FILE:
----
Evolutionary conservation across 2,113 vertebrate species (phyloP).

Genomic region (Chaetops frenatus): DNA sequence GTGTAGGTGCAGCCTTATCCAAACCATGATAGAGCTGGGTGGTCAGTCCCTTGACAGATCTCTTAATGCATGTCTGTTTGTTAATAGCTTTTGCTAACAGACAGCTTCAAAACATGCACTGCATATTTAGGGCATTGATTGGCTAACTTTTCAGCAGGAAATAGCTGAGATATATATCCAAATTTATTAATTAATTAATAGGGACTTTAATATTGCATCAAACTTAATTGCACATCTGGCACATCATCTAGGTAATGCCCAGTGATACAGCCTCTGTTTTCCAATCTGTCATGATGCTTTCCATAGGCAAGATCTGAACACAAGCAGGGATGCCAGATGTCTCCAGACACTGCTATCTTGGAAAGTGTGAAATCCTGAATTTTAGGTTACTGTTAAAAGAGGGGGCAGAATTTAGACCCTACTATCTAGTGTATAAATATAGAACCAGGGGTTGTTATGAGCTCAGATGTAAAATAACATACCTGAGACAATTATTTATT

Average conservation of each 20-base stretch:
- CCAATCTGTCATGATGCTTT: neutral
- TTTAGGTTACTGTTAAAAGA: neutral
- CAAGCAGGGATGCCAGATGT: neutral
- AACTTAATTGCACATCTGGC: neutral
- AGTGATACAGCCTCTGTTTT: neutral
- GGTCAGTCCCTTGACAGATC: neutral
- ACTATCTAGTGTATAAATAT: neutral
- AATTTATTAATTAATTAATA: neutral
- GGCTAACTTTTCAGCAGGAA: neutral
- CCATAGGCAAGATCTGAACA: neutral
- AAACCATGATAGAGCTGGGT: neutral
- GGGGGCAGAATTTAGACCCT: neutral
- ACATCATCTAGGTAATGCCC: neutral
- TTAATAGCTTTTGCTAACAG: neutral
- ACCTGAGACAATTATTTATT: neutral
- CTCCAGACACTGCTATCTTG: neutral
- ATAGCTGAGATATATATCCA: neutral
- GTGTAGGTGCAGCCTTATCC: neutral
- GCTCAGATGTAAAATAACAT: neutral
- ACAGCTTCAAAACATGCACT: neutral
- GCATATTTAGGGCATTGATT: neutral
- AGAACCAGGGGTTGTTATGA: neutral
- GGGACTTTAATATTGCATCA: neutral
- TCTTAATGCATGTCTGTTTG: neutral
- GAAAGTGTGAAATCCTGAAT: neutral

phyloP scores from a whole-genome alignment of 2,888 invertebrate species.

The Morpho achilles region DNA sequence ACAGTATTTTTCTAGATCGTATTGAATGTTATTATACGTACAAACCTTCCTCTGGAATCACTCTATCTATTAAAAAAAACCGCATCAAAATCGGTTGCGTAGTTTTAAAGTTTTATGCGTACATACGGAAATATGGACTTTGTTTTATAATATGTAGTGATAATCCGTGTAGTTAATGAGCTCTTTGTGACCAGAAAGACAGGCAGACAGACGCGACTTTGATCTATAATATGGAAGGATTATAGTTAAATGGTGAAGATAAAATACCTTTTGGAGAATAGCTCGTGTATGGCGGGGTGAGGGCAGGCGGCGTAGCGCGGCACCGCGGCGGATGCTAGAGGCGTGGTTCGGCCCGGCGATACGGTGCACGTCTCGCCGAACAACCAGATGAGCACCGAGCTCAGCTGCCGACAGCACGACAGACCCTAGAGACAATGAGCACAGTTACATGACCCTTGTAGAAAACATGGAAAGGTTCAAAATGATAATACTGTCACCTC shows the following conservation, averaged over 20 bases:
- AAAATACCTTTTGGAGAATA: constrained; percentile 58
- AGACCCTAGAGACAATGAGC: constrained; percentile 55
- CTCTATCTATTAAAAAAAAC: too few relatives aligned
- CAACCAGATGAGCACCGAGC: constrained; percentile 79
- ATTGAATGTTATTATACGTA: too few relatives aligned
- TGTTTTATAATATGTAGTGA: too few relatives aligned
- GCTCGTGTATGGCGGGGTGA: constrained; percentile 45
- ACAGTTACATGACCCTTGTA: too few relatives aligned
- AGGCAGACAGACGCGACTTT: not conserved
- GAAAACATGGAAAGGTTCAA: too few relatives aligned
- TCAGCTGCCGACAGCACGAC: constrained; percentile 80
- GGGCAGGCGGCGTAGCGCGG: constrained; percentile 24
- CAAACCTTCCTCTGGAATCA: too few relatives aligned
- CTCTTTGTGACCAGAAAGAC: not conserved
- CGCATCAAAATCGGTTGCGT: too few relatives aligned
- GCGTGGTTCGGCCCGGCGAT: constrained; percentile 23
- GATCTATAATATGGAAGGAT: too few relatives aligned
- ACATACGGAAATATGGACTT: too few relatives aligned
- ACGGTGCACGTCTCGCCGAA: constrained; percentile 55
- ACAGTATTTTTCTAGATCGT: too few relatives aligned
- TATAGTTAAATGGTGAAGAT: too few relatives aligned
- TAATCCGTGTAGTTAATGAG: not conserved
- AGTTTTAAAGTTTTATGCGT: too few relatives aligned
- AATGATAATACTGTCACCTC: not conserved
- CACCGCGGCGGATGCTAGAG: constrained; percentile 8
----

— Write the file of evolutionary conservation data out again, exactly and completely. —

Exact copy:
Evolutionary conservation across 2,113 vertebrate species (phyloP).

Genomic region (Chaetops frenatus): DNA sequence GTGTAGGTGCAGCCTTATCCAAACCATGATAGAGCTGGGTGGTCAGTCCCTTGACAGATCTCTTAATGCATGTCTGTTTGTTAATAGCTTTTGCTAACAGACAGCTTCAAAACATGCACTGCATATTTAGGGCATTGATTGGCTAACTTTTCAGCAGGAAATAGCTGAGATATATATCCAAATTTATTAATTAATTAATAGGGACTTTAATATTGCATCAAACTTAATTGCACATCTGGCACATCATCTAGGTAATGCCCAGTGATACAGCCTCTGTTTTCCAATCTGTCATGATGCTTTCCATAGGCAAGATCTGAACACAAGCAGGGATGCCAGATGTCTCCAGACACTGCTATCTTGGAAAGTGTGAAATCCTGAATTTTAGGTTACTGTTAAAAGAGGGGGCAGAATTTAGACCCTACTATCTAGTGTATAAATATAGAACCAGGGGTTGTTATGAGCTCAGATGTAAAATAACATACCTGAGACAATTATTTATT

Average conservation of each 20-base stretch:
- CCAATCTGTCATGATGCTTT: neutral
- TTTAGGTTACTGTTAAAAGA: neutral
- CAAGCAGGGATGCCAGATGT: neutral
- AACTTAATTGCACATCTGGC: neutral
- AGTGATACAGCCTCTGTTTT: neutral
- GGTCAGTCCCTTGACAGATC: neutral
- ACTATCTAGTGTATAAATAT: neutral
- AATTTATTAATTAATTAATA: neutral
- GGCTAACTTTTCAGCAGGAA: neutral
- CCATAGGCAAGATCTGAACA: neutral
- AAACCATGATAGAGCTGGGT: neutral
- GGGGGCAGAATTTAGACCCT: neutral
- ACATCATCTAGGTAATGCCC: neutral
- TTAATAGCTTTTGCTAACAG: neutral
- ACCTGAGACAATTATTTATT: neutral
- CTCCAGACACTGCTATCTTG: neutral
- ATAGCTGAGATATATATCCA: neutral
- GTGTAGGTGCAGCCTTATCC: neutral
- GCTCAGATGTAAAATAACAT: neutral
- ACAGCTTCAAAACATGCACT: neutral
- GCATATTTAGGGCATTGATT: neutral
- AGAACCAGGGGTTGTTATGA: neutral
- GGGACTTTAATATTGCATCA: neutral
- TCTTAATGCATGTCTGTTTG: neutral
- GAAAGTGTGAAATCCTGAAT: neutral

phyloP scores from a whole-genome alignment of 2,888 invertebrate species.

The Morpho achilles region DNA sequence ACAGTATTTTTCTAGATCGTATTGAATGTTATTATACGTACAAACCTTCCTCTGGAATCACTCTATCTATTAAAAAAAACCGCATCAAAATCGGTTGCGTAGTTTTAAAGTTTTATGCGTACATACGGAAATATGGACTTTGTTTTATAATATGTAGTGATAATCCGTGTAGTTAATGAGCTCTTTGTGACCAGAAAGACAGGCAGACAGACGCGACTTTGATCTATAATATGGAAGGATTATAGTTAAATGGTGAAGATAAAATACCTTTTGGAGAATAGCTCGTGTATGGCGGGGTGAGGGCAGGCGGCGTAGCGCGGCACCGCGGCGGATGCTAGAGGCGTGGTTCGGCCCGGCGATACGGTGCACGTCTCGCCGAACAACCAGATGAGCACCGAGCTCAGCTGCCGACAGCACGACAGACCCTAGAGACAATGAGCACAGTTACATGACCCTTGTAGAAAACATGGAAAGGTTCAAAATGATAATACTGTCACCTC shows the following conservation, averaged over 20 bases:
- AAAATACCTTTTGGAGAATA: constrained; percentile 58
- AGACCCTAGAGACAATGAGC: constrained; percentile 55
- CTCTATCTATTAAAAAAAAC: too few relatives aligned
- CAACCAGATGAGCACCGAGC: constrained; percentile 79
- ATTGAATGTTATTATACGTA: too few relatives aligned
- TGTTTTATAATATGTAGTGA: too few relatives aligned
- GCTCGTGTATGGCGGGGTGA: constrained; percentile 45
- ACAGTTACATGACCCTTGTA: too few relatives aligned
- AGGCAGACAGACGCGACTTT: not conserved
- GAAAACATGGAAAGGTTCAA: too few relatives aligned
- TCAGCTGCCGACAGCACGAC: constrained; percentile 80
- GGGCAGGCGGCGTAGCGCGG: constrained; percentile 24
- CAAACCTTCCTCTGGAATCA: too few relatives aligned
- CTCTTTGTGACCAGAAAGAC: not conserved
- CGCATCAAAATCGGTTGCGT: too few relatives aligned
- GCGTGGTTCGGCCCGGCGAT: constrained; percentile 23
- GATCTATAATATGGAAGGAT: too few relatives aligned
- ACATACGGAAATATGGACTT: too few relatives aligned
- ACGGTGCACGTCTCGCCGAA: constrained; percentile 55
- ACAGTATTTTTCTAGATCGT: too few relatives aligned
- TATAGTTAAATGGTGAAGAT: too few relatives aligned
- TAATCCGTGTAGTTAATGAG: not conserved
- AGTTTTAAAGTTTTATGCGT: too few relatives aligned
- AATGATAATACTGTCACCTC: not conserved
- CACCGCGGCGGATGCTAGAG: constrained; percentile 8